Safety Culture, December 2006
J. Bryan Sexton, PhD, MA, is Assistant Professor, Department of Anesthesiology and Critical Care Medicine, at the Johns Hopkins University School of Medicine. Trained as a social psychologist, he has become one of the world's foremost authorities on the role of culture in patient safety. He developed the widely used Safety Attitudes Questionnaire and is one of the lead investigators of the Michigan Keystone ICU project, which aims to change practice and culture in intensive care units (ICUs) throughout the state. His research examines the connections between attitudes, behaviors, and outcomes in high-risk team environments, particularly aviation and medicine. We asked him to speak with us about safety climate surveys and efforts to change safety culture.
Patient Safety Programs, July 2006
Allan Frankel, MD, is Director of Patient Safety for Partners HealthCare, the merged entity of Harvard hospitals and clinics that includes Massachusetts General and Brigham and Women's Hospital. Dr. Frankel, an anesthesiologist by training, has been a key member of the faculty of the Institute for Healthcare Improvement, co-chairing numerous Adverse Drug Events and Patient Safety Collaboratives. Dr. Frankel's work in patient safety focuses on leadership training, high reliability in health care, teamwork development, and cultural change. We asked Dr. Frankel to speak with us about developing a comprehensive patient safety program.
with commentary by John Whittington, MD, Patient Safety Programs, July 2006
One of the most important interventions is for hospital leadership to get the hospital's board involved with safety and quality. Not only does the board have fiduciary responsibility for the organization, but they have responsibility for quality and safety...
with commentary by David M. Gaba, MD, Point–Counterpoint: Simulation vs. Team Training, March 2006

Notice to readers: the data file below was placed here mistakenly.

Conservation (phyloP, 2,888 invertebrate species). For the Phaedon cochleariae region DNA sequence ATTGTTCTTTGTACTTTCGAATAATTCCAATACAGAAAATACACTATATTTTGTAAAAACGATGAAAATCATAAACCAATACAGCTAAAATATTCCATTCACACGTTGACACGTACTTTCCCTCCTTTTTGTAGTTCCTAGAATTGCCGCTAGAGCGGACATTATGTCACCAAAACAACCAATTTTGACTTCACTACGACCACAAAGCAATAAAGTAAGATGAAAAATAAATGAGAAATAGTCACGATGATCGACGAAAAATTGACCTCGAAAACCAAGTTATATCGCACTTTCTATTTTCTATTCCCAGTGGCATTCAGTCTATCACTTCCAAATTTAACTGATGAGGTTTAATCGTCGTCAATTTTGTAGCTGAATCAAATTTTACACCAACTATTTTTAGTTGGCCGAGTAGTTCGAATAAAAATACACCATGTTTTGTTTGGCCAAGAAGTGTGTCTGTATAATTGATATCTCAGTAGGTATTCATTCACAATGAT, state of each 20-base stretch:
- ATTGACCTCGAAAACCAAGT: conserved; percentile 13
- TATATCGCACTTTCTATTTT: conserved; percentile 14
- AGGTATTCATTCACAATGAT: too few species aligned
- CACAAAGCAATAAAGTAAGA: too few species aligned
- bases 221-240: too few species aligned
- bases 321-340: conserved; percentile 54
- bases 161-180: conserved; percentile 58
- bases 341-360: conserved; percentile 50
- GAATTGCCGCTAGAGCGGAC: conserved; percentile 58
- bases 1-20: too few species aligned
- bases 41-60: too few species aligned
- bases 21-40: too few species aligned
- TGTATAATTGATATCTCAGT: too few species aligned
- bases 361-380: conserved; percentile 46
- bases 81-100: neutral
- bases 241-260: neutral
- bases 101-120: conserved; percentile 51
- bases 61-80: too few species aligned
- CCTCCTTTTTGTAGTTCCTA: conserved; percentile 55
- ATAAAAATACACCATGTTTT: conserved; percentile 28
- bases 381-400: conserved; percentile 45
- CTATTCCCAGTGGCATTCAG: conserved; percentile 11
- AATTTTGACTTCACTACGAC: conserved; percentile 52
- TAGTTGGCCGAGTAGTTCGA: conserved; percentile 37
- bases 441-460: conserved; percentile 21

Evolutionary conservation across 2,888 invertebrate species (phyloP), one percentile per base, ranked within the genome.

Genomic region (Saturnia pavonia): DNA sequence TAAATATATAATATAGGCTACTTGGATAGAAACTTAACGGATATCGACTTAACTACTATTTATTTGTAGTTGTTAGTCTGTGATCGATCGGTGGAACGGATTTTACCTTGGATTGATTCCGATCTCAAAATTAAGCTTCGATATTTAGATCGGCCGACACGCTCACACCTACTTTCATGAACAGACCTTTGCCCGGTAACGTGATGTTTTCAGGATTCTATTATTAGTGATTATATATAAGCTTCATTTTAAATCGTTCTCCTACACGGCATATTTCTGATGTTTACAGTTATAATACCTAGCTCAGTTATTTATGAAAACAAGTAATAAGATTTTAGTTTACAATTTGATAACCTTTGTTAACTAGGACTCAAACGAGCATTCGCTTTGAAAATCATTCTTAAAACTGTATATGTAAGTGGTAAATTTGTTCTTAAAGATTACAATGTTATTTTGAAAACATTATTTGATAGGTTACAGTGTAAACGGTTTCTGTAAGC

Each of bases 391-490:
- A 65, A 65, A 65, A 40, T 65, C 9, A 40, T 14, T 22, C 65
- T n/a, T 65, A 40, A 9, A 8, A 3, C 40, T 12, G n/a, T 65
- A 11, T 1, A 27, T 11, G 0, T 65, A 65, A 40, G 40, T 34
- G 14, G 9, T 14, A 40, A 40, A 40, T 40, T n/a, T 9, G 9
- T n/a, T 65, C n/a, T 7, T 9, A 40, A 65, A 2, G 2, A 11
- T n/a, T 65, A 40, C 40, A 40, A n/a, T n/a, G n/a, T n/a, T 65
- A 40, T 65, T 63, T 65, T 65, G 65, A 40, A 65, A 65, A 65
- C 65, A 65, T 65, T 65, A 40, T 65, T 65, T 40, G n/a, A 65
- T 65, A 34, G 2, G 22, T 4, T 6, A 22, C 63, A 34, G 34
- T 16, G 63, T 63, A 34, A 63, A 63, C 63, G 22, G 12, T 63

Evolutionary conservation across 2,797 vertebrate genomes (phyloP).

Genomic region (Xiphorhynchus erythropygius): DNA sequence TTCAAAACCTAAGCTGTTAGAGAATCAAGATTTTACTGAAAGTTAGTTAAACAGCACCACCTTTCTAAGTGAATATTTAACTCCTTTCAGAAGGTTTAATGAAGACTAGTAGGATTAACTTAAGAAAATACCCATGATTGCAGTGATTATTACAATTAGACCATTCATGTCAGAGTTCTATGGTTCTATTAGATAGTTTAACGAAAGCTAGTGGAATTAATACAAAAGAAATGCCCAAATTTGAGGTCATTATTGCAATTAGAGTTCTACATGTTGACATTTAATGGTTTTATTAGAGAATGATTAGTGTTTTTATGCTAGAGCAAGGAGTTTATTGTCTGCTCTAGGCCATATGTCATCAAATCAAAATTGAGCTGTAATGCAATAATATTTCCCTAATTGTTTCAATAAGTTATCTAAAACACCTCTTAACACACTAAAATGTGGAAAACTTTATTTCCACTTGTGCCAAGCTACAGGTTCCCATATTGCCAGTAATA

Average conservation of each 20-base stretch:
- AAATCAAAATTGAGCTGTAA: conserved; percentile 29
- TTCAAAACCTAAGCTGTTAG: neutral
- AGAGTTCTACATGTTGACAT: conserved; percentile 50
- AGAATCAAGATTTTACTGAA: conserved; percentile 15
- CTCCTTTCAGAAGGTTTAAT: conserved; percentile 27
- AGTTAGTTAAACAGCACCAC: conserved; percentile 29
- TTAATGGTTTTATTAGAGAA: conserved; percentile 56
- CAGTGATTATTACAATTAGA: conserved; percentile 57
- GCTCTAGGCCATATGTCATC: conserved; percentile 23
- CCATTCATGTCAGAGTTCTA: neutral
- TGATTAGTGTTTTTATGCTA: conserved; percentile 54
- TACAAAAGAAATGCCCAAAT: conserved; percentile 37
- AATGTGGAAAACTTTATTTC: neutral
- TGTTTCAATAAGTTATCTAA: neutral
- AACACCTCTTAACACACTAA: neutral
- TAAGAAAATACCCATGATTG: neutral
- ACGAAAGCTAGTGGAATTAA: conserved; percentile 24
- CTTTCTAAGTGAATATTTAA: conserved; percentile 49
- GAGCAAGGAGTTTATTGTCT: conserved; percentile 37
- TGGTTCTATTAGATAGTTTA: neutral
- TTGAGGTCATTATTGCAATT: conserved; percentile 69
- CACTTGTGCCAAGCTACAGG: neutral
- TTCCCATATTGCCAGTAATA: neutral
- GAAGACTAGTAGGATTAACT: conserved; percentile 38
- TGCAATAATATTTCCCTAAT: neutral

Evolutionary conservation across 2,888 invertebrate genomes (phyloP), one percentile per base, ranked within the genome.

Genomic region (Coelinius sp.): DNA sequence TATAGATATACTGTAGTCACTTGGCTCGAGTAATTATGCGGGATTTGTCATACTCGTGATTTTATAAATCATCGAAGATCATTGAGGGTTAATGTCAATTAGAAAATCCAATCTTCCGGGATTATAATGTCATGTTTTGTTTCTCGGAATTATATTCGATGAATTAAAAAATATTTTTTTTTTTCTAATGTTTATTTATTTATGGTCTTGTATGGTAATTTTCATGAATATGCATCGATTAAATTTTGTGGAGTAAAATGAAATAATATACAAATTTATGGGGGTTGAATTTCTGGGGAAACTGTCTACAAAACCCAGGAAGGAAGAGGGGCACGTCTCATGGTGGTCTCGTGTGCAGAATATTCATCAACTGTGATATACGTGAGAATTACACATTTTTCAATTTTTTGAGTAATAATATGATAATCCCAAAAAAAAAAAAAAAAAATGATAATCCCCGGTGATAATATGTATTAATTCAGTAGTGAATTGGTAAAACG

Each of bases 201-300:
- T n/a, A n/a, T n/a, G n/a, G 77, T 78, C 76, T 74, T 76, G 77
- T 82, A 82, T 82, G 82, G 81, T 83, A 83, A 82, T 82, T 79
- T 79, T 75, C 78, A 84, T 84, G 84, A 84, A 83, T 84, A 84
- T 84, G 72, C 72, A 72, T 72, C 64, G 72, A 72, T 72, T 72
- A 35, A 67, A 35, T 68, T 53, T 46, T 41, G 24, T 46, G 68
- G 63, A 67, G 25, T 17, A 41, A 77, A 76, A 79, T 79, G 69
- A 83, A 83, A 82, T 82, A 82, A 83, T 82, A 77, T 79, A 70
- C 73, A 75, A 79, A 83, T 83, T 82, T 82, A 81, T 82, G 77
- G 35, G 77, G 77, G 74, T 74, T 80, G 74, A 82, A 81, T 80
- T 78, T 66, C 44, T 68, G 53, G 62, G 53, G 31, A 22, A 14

Let’s take as a given that improving the ability of individuals and teams to function “as a team” is important in health care, especially in highly dynamic clinical environments.(1) How can this best be accomplished? In a comprehensive approach to teamwork...
with commentary by Stephen D. Pratt, MD and Benjamin P. Sachs, MB, Point–Counterpoint: Simulation vs. Team Training, March 2006
In recent years, the medical community has reached a near-consensus that team training and Crew Resource Management (CRM) techniques can improve patient safety. However, the most effective way to teach and implement these concepts is much less clear...
with commentary by Eric J. Thomas, MD, MPH, Aviation and Patient Safety, January 2006
On August 2, 2005, Air France flight 358 crashed while landing in Toronto. In less than 2 minutes, the crew evacuated 309 passengers. Several minutes later, the plane burst into flames.(1) Crashes like this are remarkably rare, yet the crew was prepared to...
Aviation and Patient Safety, January 2006
Jack Barker, PhD, is Vice President of Research and Development for Mach One Leadership and a commercial pilot for a major airline. Dr. Barker began his career in the Air Force and proceeded to get his doctorate in cognitive psychology. His research has centered on high-performance teams, crew resource management (CRM), and training. He has trained hundreds of commercial airline pilots, as well as pilots and others working for NASA in the Space Shuttle program and Mars mission. His company, like several others, works with health care providers and organizations in an effort to translate aviation safety principles to health care.
with commentary by Robert M. Wachter, MD, Patient Safety Initiatives, September 2005
Translational research is all the rage in biomedicine. In its purest form, the concept refers to the translation of basic research discoveries into clinical applications, followed by patient-oriented studies to demonstrate benefit.(1) Increasingly, it also...